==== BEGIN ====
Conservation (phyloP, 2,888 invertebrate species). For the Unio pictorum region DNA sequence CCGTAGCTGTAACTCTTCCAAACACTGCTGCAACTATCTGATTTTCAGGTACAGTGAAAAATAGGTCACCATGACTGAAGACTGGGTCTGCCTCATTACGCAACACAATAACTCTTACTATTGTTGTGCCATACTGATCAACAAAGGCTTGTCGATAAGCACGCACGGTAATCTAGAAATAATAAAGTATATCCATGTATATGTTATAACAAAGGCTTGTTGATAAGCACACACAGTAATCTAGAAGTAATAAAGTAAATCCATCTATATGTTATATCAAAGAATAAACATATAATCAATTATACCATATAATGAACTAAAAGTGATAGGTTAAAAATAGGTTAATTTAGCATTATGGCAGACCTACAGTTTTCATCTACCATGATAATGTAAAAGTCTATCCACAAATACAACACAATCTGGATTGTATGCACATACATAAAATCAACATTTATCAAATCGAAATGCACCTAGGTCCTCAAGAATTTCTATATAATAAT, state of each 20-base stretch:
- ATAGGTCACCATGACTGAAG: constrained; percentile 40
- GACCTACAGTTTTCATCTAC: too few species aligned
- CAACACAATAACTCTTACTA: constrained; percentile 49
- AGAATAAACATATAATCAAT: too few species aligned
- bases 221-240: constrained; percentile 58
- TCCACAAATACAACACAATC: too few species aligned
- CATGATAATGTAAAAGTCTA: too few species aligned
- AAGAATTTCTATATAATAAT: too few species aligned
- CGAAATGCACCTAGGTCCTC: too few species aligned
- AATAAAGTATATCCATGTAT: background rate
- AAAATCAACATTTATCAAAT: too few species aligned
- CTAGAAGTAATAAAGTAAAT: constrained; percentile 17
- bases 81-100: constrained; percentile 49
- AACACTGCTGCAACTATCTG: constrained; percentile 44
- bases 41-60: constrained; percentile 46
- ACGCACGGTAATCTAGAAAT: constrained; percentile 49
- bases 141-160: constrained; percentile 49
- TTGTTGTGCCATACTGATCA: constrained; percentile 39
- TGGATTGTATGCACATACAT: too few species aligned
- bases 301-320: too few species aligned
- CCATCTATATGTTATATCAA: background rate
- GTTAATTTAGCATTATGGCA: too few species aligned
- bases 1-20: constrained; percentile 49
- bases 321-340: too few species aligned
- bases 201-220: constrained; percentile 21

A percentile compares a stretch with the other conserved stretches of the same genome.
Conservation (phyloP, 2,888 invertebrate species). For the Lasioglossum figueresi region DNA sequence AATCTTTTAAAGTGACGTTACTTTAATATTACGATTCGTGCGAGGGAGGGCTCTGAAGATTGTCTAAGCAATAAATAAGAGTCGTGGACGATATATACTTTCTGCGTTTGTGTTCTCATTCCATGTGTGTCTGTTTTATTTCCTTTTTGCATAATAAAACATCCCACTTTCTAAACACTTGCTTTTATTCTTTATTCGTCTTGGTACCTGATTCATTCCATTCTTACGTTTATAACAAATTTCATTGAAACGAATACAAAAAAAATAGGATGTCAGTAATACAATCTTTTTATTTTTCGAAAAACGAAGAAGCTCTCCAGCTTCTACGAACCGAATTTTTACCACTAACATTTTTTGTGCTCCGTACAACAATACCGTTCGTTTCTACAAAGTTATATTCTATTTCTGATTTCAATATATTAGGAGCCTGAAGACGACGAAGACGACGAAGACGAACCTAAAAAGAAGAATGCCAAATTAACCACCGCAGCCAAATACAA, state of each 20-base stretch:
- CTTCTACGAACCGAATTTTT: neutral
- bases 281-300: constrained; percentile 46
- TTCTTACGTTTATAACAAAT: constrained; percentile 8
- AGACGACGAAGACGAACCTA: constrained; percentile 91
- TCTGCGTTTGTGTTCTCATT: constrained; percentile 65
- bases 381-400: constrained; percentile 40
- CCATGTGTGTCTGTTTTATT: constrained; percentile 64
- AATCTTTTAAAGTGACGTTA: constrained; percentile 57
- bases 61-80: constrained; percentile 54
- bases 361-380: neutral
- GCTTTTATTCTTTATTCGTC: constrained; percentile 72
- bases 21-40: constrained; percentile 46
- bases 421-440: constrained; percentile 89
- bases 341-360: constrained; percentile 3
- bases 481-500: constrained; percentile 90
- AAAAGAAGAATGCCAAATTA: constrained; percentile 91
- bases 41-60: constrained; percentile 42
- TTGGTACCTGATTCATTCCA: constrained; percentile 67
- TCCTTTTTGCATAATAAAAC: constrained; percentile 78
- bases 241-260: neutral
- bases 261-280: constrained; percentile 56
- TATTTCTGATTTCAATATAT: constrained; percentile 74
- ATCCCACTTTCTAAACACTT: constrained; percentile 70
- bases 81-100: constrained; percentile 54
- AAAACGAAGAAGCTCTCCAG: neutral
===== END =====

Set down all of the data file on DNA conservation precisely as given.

Conservation (phyloP, 2,888 invertebrate species). For the Unio pictorum region DNA sequence CCGTAGCTGTAACTCTTCCAAACACTGCTGCAACTATCTGATTTTCAGGTACAGTGAAAAATAGGTCACCATGACTGAAGACTGGGTCTGCCTCATTACGCAACACAATAACTCTTACTATTGTTGTGCCATACTGATCAACAAAGGCTTGTCGATAAGCACGCACGGTAATCTAGAAATAATAAAGTATATCCATGTATATGTTATAACAAAGGCTTGTTGATAAGCACACACAGTAATCTAGAAGTAATAAAGTAAATCCATCTATATGTTATATCAAAGAATAAACATATAATCAATTATACCATATAATGAACTAAAAGTGATAGGTTAAAAATAGGTTAATTTAGCATTATGGCAGACCTACAGTTTTCATCTACCATGATAATGTAAAAGTCTATCCACAAATACAACACAATCTGGATTGTATGCACATACATAAAATCAACATTTATCAAATCGAAATGCACCTAGGTCCTCAAGAATTTCTATATAATAAT, state of each 20-base stretch:
- ATAGGTCACCATGACTGAAG: constrained; percentile 40
- GACCTACAGTTTTCATCTAC: too few species aligned
- CAACACAATAACTCTTACTA: constrained; percentile 49
- AGAATAAACATATAATCAAT: too few species aligned
- bases 221-240: constrained; percentile 58
- TCCACAAATACAACACAATC: too few species aligned
- CATGATAATGTAAAAGTCTA: too few species aligned
- AAGAATTTCTATATAATAAT: too few species aligned
- CGAAATGCACCTAGGTCCTC: too few species aligned
- AATAAAGTATATCCATGTAT: background rate
- AAAATCAACATTTATCAAAT: too few species aligned
- CTAGAAGTAATAAAGTAAAT: constrained; percentile 17
- bases 81-100: constrained; percentile 49
- AACACTGCTGCAACTATCTG: constrained; percentile 44
- bases 41-60: constrained; percentile 46
- ACGCACGGTAATCTAGAAAT: constrained; percentile 49
- bases 141-160: constrained; percentile 49
- TTGTTGTGCCATACTGATCA: constrained; percentile 39
- TGGATTGTATGCACATACAT: too few species aligned
- bases 301-320: too few species aligned
- CCATCTATATGTTATATCAA: background rate
- GTTAATTTAGCATTATGGCA: too few species aligned
- bases 1-20: constrained; percentile 49
- bases 321-340: too few species aligned
- bases 201-220: constrained; percentile 21

A percentile compares a stretch with the other conserved stretches of the same genome.
Conservation (phyloP, 2,888 invertebrate species). For the Lasioglossum figueresi region DNA sequence AATCTTTTAAAGTGACGTTACTTTAATATTACGATTCGTGCGAGGGAGGGCTCTGAAGATTGTCTAAGCAATAAATAAGAGTCGTGGACGATATATACTTTCTGCGTTTGTGTTCTCATTCCATGTGTGTCTGTTTTATTTCCTTTTTGCATAATAAAACATCCCACTTTCTAAACACTTGCTTTTATTCTTTATTCGTCTTGGTACCTGATTCATTCCATTCTTACGTTTATAACAAATTTCATTGAAACGAATACAAAAAAAATAGGATGTCAGTAATACAATCTTTTTATTTTTCGAAAAACGAAGAAGCTCTCCAGCTTCTACGAACCGAATTTTTACCACTAACATTTTTTGTGCTCCGTACAACAATACCGTTCGTTTCTACAAAGTTATATTCTATTTCTGATTTCAATATATTAGGAGCCTGAAGACGACGAAGACGACGAAGACGAACCTAAAAAGAAGAATGCCAAATTAACCACCGCAGCCAAATACAA, state of each 20-base stretch:
- CTTCTACGAACCGAATTTTT: neutral
- bases 281-300: constrained; percentile 46
- TTCTTACGTTTATAACAAAT: constrained; percentile 8
- AGACGACGAAGACGAACCTA: constrained; percentile 91
- TCTGCGTTTGTGTTCTCATT: constrained; percentile 65
- bases 381-400: constrained; percentile 40
- CCATGTGTGTCTGTTTTATT: constrained; percentile 64
- AATCTTTTAAAGTGACGTTA: constrained; percentile 57
- bases 61-80: constrained; percentile 54
- bases 361-380: neutral
- GCTTTTATTCTTTATTCGTC: constrained; percentile 72
- bases 21-40: constrained; percentile 46
- bases 421-440: constrained; percentile 89
- bases 341-360: constrained; percentile 3
- bases 481-500: constrained; percentile 90
- AAAAGAAGAATGCCAAATTA: constrained; percentile 91
- bases 41-60: constrained; percentile 42
- TTGGTACCTGATTCATTCCA: constrained; percentile 67
- TCCTTTTTGCATAATAAAAC: constrained; percentile 78
- bases 241-260: neutral
- bases 261-280: constrained; percentile 56
- TATTTCTGATTTCAATATAT: constrained; percentile 74
- ATCCCACTTTCTAAACACTT: constrained; percentile 70
- bases 81-100: constrained; percentile 54
- AAAACGAAGAAGCTCTCCAG: neutral